“And Jesus cried out with a loud voice, and breathed His last. Then the veil of the temple was torn in two from top to bottom.” Mark 15:37-38
Sometimes the occurrence of one event signals that something else has happened.
Yesterday was my birthday and I remembered something my father told me after I and my twin brother had turn twenty. It was just another birthday like all the other birthdays we’d celebrated but on this one my mother sat down and cried like her heart was broken. My father was confused because my mother, while she wasn’t afraid of, or embarrassed by crying, wasn’t one given to shedding a great number of tears. After a little while my mother told him that it just hit her that all her babies were grown up now, we weren’t her little boys anymore, and soon her home wouldn’t be our home either.
It was a birthday, but it wasn’t just a birthday.
When Jesus died there was nothing unusual about the actual way he died. Tens of thousands of people had died by crucifixion before this and while his ordeal was extraordinarily brief, compared to most, I’m sure he wasn’t the first to die of heart failure or stroke within hours of being crucified. His peaceableness leading up to his crucifixion I’m sure was not unprecedented either.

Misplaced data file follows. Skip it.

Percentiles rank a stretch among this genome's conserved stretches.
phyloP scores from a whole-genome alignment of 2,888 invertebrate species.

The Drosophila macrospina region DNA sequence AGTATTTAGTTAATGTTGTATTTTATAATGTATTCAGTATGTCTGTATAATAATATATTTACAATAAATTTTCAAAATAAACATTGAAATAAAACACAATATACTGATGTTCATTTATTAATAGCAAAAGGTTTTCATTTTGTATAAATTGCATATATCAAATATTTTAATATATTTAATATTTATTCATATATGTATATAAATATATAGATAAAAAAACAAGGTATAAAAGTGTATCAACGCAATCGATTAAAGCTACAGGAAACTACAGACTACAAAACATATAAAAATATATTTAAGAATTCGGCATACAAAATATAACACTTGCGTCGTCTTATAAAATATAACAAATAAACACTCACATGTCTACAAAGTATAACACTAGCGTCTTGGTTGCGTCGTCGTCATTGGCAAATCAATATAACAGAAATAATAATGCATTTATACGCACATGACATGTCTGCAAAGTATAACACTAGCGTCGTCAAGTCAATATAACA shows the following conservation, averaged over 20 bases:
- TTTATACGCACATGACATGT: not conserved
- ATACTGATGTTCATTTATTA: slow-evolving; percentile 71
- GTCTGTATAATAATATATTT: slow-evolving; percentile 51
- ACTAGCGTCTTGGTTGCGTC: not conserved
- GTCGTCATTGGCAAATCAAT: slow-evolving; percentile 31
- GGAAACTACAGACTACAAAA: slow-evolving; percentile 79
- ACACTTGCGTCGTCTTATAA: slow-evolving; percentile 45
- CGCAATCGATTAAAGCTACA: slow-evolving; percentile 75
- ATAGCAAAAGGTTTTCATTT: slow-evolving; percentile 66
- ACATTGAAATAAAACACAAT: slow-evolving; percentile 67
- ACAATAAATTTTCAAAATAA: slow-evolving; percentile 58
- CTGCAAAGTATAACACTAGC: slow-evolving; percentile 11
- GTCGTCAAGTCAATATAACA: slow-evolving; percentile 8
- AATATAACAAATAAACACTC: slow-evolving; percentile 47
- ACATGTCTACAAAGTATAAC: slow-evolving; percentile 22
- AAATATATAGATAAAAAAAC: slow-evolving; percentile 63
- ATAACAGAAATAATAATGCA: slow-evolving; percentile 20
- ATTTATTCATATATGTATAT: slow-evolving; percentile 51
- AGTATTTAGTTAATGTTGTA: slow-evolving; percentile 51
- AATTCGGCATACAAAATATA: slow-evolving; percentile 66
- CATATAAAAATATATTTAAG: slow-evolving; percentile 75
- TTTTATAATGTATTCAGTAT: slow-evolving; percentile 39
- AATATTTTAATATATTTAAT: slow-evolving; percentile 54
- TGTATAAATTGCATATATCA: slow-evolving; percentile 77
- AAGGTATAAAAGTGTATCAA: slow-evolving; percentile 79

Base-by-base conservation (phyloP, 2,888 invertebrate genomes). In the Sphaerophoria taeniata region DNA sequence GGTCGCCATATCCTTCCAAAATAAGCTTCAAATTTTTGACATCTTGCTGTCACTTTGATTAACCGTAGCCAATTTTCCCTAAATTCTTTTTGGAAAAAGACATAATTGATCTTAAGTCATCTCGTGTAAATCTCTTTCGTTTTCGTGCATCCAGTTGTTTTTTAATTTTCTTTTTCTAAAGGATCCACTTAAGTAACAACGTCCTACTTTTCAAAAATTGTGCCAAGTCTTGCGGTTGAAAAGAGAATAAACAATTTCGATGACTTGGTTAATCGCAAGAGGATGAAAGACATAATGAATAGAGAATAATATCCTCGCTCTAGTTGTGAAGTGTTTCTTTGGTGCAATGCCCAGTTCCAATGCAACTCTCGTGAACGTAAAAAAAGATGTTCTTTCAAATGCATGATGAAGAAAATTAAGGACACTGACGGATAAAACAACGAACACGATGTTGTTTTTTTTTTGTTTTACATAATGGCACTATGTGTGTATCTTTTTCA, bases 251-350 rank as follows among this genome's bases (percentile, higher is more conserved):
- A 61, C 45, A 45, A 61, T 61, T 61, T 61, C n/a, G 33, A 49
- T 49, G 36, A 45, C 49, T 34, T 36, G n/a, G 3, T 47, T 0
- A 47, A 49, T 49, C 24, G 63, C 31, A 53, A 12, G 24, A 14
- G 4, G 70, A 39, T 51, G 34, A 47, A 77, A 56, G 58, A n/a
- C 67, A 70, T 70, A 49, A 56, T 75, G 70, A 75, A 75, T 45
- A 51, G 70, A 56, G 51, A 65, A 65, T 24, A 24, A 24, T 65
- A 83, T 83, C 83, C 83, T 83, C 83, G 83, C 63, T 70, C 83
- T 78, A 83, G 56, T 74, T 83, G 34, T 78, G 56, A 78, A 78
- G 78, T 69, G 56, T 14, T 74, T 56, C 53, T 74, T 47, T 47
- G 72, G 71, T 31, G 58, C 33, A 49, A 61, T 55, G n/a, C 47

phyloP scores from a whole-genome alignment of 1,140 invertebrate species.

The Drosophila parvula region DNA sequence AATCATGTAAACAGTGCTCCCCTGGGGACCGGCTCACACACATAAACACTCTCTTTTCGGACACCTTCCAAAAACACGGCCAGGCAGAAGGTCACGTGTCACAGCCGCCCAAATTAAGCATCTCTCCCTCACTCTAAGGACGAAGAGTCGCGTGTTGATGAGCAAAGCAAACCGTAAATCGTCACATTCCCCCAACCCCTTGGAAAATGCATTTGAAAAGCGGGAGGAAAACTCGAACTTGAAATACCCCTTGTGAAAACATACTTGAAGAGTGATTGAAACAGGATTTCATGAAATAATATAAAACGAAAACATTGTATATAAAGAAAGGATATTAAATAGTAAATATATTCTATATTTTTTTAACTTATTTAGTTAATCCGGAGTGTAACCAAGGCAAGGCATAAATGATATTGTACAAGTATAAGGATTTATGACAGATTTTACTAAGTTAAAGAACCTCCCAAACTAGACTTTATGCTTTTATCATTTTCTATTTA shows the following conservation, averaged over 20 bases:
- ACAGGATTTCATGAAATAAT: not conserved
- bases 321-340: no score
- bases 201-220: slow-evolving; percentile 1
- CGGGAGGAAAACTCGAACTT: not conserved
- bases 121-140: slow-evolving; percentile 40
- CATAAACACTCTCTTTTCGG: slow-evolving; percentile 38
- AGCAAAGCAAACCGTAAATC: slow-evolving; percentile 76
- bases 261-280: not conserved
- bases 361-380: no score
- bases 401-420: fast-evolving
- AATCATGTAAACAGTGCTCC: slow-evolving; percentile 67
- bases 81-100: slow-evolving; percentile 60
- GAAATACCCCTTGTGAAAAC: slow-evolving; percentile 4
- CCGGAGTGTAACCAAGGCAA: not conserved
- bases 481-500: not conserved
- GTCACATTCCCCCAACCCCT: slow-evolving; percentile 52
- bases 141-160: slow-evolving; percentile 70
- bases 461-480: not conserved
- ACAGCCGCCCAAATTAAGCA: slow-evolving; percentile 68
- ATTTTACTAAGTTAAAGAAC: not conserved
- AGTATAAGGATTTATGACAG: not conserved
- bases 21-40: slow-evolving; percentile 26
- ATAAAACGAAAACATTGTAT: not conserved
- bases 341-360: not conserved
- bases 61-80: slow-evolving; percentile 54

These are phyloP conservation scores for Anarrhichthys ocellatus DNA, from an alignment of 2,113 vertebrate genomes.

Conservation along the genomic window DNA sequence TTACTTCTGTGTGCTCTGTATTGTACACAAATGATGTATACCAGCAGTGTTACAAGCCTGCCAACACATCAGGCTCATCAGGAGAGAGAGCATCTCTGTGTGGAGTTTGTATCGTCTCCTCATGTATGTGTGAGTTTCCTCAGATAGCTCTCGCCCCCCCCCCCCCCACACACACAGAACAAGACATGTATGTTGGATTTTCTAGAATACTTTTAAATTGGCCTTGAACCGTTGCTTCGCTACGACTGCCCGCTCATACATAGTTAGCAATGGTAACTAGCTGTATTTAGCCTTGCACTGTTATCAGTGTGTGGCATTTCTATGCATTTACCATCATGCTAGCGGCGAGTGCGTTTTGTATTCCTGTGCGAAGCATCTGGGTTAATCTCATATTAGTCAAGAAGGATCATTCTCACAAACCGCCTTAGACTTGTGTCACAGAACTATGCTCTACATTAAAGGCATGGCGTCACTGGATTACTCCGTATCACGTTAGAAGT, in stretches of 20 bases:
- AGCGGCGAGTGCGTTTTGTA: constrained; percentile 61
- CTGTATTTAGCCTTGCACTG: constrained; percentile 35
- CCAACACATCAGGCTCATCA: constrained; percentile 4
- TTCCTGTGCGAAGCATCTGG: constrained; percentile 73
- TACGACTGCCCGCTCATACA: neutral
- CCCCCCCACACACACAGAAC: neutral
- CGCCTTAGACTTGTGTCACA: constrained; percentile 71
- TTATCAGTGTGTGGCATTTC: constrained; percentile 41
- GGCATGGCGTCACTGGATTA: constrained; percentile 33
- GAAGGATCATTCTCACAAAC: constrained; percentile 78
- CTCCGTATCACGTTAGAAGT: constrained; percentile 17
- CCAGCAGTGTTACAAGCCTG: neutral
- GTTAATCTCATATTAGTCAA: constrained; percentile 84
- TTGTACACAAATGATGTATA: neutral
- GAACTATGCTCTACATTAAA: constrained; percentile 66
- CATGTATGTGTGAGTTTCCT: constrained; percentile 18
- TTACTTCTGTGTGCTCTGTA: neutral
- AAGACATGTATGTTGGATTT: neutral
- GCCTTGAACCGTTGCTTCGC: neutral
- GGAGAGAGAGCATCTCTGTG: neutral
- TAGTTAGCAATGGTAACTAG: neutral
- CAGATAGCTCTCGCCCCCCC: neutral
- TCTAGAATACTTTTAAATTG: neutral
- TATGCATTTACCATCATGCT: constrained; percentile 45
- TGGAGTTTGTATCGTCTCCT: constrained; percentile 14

I say this in no way to diminish who Jesus was or how he gave himself and died for us. In fact, that Jesus lived and died in ways consistent to the way everyone else does, for me, emphasizes the truth that he, the Son of God, had truly become the Son of Man. And that he would become one of us so that he could die like we do shows greatness.
But this not uncommon event, occurring according to predictable patterns, signifies that something greater and more significant has happened. Jesus died having never sinned and this finished the hitherto unassailed reign of sin over humanity. And because Jesus had completed this task, he’d set for himself, the door was open for the forgiving and redeeming of any person who would believe.
The temple in Jerusalem was more than just a place to worship God. It was also the place where the prophetically promised salvation of man, by God, was received by symbolically enacting it through the offering of sacrifices. But Jesus, in his dying, had fulfilled the promise. No longer were the temple and its services needed. Our faith is now demonstrated by obediently ceasing our sacrifices of lambs and instead giving ourselves as living sacrifices to Christ and service to him through his body, the church.
The tearing of the temple veil from top to bottom proclaims the reality of the fulfillment of heavens sacrifice. While there is more work to be done to ensure that as many as who may might be saved, it is the work Christ has completed through his death that is the heart of the gospel message his people proclaim.
The call comes to you, its come to me. Will we believe? Will we respond and say, “Yes?” Will we give ourselves in service to Jesus who, in sacrifice, gave himself for us ?